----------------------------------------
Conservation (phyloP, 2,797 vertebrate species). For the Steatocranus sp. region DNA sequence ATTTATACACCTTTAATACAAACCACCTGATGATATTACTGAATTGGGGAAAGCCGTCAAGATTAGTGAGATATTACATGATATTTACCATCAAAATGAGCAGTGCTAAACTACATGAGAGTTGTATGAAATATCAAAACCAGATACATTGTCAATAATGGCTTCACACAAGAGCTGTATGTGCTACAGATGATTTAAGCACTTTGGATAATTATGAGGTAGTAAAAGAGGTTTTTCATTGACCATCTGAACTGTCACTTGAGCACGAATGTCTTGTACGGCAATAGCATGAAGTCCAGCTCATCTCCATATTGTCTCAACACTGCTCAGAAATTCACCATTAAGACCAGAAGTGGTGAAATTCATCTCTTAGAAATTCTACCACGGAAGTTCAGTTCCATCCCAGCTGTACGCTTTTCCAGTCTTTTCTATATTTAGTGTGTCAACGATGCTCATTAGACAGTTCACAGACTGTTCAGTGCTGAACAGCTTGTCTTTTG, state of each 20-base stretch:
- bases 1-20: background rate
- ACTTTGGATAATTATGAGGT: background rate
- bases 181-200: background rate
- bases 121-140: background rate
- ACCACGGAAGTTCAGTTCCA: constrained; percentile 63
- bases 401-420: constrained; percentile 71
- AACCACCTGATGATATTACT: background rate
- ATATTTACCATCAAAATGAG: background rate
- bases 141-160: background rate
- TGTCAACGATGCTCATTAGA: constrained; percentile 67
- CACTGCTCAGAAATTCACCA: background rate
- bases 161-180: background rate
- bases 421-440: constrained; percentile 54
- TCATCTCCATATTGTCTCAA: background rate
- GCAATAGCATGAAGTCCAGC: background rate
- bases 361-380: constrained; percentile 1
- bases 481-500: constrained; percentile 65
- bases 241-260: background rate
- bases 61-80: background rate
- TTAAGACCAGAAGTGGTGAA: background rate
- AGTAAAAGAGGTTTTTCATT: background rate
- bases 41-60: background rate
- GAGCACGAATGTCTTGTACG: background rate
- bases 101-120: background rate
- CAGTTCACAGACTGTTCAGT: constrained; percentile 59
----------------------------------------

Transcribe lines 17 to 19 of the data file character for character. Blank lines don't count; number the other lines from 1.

- bases 361-380: constrained; percentile 1
- bases 481-500: constrained; percentile 65
- bases 241-260: background rate